The dramatic changes to the workforce brought about by organisational responses to COVID-19 will likely accelerate the shift to smart cities, according to UNSW Sydney.
The coronavirus pandemic is permanently reshaping the nature of how work is done in a number of ways. Organisations have had to contend with large swathes of their employees working from home, and it looks like this seismic shift will be permanent in many ways. Many organisations have wrestled with flexible working, work-life balance and virtual teamwork for many years. But when push came to shove in 2020, employees appear to have adapted remarkably well to the process of working from home.
A comprehensive study conducted by Iva Durakovic, interior architect and Associate Lecturer at UNSW Built Environment together with architectural design firm Davenport Campbell, indicated that 83 per cent of employees are satisfied with remote working, 75 per cent feel the same (or more) productive, 87 per cent feel trusted by their organisation and 79 per cent feel a strong sense of ownership over their work.
The research also found there is a startling alignment between how employees feel and organisational challenges – the top ones being maintaining culture (37 per cent for employees and 39 per cent for organisations), workplace health and safety (31 per cent for employees and 39 per cent for organisations) as well as productivity (23 per cent for employees and 39 per cent for organisations).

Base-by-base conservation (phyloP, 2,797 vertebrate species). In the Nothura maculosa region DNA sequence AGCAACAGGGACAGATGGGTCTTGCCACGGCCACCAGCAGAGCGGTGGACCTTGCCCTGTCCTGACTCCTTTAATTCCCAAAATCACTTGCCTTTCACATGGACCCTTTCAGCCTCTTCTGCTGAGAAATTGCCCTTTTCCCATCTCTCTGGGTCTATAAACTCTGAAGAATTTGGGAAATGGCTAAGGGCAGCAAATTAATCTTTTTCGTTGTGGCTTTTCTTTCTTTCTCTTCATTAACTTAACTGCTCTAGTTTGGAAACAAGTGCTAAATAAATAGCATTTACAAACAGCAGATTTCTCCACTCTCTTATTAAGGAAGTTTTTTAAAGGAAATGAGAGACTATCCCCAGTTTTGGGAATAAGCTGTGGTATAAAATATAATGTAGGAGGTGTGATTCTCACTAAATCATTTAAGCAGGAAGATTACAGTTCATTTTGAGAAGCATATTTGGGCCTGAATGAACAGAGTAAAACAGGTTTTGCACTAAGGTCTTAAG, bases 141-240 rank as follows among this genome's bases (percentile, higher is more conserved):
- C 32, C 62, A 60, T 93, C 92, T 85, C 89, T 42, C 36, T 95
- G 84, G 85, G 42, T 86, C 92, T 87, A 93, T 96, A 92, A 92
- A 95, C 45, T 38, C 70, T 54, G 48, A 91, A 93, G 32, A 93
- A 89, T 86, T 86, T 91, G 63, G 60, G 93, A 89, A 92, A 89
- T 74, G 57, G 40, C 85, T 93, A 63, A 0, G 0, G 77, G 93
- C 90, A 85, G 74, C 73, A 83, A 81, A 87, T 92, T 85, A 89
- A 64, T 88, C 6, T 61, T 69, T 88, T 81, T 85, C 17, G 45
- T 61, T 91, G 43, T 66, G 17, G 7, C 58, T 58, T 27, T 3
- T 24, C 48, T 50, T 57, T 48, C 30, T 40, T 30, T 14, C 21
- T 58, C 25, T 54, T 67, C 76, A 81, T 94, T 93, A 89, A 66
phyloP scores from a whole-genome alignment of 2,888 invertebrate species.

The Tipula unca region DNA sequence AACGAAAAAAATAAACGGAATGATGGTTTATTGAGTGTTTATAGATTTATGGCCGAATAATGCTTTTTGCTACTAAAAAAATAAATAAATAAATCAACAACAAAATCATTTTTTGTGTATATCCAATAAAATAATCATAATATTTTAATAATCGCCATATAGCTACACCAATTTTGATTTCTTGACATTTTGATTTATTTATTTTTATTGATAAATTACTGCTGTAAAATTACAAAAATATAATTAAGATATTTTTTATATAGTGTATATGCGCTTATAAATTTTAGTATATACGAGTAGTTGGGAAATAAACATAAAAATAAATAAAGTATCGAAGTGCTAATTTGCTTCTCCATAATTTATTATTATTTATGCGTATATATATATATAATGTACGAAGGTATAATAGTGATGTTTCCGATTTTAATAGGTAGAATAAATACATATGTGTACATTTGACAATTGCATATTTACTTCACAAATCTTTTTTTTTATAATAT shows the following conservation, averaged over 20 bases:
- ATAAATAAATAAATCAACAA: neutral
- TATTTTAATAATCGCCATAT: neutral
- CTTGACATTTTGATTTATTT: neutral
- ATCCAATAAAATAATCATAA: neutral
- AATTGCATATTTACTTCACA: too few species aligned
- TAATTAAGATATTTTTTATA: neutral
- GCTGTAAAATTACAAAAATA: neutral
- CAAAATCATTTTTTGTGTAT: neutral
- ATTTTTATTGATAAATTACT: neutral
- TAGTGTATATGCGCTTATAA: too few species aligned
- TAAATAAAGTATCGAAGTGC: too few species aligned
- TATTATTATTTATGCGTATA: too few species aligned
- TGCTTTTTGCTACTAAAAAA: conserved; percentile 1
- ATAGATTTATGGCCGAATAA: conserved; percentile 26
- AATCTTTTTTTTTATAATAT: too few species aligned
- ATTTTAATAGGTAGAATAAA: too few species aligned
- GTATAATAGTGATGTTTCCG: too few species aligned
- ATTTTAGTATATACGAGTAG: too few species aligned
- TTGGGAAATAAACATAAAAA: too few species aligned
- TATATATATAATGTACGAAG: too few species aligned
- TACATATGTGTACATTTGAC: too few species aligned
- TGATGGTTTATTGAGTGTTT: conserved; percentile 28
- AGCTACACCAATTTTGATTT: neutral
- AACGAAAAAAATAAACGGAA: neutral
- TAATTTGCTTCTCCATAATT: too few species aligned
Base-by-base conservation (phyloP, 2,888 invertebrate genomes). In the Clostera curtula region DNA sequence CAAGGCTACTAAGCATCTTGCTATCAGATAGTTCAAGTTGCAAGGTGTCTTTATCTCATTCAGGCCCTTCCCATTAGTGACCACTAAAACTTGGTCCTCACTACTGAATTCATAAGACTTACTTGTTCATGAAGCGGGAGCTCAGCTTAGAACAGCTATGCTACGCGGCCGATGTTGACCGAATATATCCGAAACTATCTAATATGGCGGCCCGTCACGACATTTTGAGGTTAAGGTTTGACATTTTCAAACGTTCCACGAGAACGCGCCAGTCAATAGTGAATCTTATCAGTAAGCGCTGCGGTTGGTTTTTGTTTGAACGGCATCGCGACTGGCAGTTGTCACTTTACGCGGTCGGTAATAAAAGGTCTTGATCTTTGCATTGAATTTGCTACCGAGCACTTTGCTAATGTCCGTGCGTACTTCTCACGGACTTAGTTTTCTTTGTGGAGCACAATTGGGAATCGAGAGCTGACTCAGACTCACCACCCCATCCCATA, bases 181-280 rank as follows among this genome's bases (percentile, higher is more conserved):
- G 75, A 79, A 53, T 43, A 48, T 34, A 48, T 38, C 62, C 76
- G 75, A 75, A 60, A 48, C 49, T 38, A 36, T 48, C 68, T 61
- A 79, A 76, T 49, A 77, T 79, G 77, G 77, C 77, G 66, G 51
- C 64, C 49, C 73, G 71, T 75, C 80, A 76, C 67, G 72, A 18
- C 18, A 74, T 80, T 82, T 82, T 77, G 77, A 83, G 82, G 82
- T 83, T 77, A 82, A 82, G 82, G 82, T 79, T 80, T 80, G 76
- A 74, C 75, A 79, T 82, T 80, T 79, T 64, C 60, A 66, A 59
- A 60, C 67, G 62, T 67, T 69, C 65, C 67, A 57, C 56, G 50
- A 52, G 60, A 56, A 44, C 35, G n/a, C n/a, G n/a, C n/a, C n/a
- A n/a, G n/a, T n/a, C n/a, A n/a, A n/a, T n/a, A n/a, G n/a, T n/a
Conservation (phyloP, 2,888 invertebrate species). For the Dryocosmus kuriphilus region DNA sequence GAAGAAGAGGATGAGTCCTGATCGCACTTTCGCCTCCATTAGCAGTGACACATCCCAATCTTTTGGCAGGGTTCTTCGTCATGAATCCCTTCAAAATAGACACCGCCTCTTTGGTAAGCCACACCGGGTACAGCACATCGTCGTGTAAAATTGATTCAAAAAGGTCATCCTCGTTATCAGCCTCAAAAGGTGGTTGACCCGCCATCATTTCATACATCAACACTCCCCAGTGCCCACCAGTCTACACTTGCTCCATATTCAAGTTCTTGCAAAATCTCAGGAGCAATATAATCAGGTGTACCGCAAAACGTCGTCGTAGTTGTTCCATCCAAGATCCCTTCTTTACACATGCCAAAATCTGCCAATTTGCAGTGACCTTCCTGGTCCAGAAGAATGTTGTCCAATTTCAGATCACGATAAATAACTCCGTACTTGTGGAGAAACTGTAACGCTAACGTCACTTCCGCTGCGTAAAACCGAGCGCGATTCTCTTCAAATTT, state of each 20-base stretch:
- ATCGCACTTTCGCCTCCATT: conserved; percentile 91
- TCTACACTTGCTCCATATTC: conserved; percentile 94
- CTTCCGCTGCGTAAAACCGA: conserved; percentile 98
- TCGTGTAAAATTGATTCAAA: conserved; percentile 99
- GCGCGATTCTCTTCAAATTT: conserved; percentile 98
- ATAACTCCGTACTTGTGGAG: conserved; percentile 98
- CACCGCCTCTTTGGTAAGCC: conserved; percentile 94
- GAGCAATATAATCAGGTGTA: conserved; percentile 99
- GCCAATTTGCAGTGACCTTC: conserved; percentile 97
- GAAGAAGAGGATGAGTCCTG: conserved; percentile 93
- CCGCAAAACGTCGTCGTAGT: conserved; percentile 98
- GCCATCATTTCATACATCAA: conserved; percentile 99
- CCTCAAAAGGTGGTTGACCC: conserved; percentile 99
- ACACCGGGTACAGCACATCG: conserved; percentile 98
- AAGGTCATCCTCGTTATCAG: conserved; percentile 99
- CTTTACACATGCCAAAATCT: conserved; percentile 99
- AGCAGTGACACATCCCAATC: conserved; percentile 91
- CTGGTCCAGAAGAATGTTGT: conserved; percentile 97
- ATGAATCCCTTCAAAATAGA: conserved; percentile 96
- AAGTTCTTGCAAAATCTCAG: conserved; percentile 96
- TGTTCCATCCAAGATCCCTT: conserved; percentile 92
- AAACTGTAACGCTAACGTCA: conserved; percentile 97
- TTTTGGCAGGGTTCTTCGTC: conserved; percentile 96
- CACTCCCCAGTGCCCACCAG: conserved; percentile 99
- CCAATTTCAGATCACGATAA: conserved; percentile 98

It is important to note that the physical workplace does not exist in isolation. As the researchers above noted, its design is a complex web of people (culture), place and technology in a symbiotic relationship to ultimately foster behaviours that result in productive work outputs.
“We need to reimagine how workplaces can look like and how they best serve work and add value,” says Frederik Anseel, Associate Dean of Research and Professor of Management at UNSW Business School.
Prof Anseel believes the workplace of the future will probably be more flexible with people jointly arranging with their employers when to work from home and when going to the workplace. “Having people getting stuck in traffic for an hour to arrive at a workplace where they do exactly the same work as they could do at home but much more efficiently, needs to change,” he says. “This has been an eye-opener for a lot of companies, but also for managers who were suspicious that it couldn’t be done. It can and it should.”
Durakovic also points to the obvious benefit is the hours saved each day on commuting and a shift towards hubs in which people come together. “If we can at least reduce the number of times that we need to go into the office, if not completely, it will free up productive time that we could [use] working without having that stress of the commute, [or] that we can get back for ourselves so that we have more of a work-life balance,” she says.